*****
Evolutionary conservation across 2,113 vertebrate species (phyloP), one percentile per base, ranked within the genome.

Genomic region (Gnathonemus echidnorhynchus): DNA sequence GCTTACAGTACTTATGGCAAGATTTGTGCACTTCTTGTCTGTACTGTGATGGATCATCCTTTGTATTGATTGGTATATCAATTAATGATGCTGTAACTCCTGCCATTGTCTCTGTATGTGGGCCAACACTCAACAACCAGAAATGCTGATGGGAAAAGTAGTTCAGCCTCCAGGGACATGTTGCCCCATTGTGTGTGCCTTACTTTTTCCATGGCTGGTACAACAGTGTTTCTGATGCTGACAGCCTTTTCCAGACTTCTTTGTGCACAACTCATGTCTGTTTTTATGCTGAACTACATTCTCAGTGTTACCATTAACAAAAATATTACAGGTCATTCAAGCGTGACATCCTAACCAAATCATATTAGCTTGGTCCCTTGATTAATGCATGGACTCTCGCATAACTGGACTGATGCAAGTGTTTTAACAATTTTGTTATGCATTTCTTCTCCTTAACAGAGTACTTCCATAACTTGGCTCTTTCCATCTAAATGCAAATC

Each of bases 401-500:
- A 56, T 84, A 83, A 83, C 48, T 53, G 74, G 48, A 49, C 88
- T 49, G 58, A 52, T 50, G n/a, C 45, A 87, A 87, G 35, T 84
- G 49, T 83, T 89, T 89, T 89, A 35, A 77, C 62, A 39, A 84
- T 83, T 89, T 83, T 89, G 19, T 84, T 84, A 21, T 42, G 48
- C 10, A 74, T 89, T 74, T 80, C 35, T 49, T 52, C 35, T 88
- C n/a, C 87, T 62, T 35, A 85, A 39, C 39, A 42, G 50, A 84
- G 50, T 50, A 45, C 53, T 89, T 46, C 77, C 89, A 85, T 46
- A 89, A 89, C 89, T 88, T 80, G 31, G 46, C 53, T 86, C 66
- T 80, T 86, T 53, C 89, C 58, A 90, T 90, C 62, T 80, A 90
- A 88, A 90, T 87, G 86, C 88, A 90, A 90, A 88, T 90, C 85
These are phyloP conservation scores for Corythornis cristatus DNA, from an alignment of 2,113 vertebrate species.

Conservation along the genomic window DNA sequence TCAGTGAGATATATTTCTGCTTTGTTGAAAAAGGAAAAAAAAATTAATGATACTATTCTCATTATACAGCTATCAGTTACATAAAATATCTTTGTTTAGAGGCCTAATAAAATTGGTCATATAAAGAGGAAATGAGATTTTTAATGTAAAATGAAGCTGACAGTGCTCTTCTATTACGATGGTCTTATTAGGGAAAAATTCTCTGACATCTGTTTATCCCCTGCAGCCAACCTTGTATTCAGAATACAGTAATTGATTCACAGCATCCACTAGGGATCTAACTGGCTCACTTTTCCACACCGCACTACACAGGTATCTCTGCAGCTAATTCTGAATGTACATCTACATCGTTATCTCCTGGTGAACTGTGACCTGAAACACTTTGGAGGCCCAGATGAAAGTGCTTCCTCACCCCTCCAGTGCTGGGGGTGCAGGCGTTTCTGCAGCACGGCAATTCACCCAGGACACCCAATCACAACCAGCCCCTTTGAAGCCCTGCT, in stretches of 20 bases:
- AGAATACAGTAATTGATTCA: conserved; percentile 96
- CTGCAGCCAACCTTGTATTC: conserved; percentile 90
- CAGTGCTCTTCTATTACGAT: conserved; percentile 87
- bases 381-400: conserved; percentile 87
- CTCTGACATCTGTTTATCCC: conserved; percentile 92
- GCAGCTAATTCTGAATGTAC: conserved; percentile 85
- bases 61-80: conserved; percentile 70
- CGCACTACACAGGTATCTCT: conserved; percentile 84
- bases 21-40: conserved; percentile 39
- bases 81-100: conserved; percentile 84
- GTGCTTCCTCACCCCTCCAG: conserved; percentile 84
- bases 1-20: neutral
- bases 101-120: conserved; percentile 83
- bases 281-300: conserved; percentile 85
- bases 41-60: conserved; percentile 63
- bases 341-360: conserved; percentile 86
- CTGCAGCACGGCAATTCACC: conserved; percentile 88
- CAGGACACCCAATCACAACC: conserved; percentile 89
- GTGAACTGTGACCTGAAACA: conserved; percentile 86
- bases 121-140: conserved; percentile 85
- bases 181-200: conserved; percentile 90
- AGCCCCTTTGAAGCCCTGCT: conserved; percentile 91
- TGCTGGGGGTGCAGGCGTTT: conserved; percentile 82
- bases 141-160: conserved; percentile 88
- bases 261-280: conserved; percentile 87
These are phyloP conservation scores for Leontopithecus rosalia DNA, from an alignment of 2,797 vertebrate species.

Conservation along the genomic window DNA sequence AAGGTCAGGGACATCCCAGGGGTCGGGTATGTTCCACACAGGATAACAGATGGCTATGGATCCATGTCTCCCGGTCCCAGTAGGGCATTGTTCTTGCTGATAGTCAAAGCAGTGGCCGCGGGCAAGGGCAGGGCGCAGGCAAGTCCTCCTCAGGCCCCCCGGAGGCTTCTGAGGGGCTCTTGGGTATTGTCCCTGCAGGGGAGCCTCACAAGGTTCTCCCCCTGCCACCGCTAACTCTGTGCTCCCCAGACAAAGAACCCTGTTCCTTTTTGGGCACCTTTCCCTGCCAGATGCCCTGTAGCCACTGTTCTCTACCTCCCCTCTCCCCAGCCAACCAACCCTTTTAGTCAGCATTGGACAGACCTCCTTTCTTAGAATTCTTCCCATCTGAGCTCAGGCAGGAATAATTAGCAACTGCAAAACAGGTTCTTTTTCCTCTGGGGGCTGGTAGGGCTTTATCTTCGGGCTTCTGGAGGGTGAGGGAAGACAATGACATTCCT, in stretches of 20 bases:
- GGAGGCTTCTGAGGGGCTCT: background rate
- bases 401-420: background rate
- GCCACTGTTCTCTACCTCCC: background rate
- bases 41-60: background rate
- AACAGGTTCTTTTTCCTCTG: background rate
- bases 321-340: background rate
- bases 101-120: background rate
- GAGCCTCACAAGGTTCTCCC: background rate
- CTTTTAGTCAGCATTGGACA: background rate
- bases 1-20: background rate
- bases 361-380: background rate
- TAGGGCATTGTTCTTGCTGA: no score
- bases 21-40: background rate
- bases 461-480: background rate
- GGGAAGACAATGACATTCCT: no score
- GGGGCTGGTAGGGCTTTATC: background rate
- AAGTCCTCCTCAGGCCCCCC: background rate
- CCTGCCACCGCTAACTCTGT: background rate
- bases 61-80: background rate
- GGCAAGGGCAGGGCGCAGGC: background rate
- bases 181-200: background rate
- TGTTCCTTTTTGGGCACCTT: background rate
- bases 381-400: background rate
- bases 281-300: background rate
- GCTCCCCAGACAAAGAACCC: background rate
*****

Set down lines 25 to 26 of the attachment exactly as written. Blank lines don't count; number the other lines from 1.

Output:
- bases 81-100: conserved; percentile 84
- GTGCTTCCTCACCCCTCCAG: conserved; percentile 84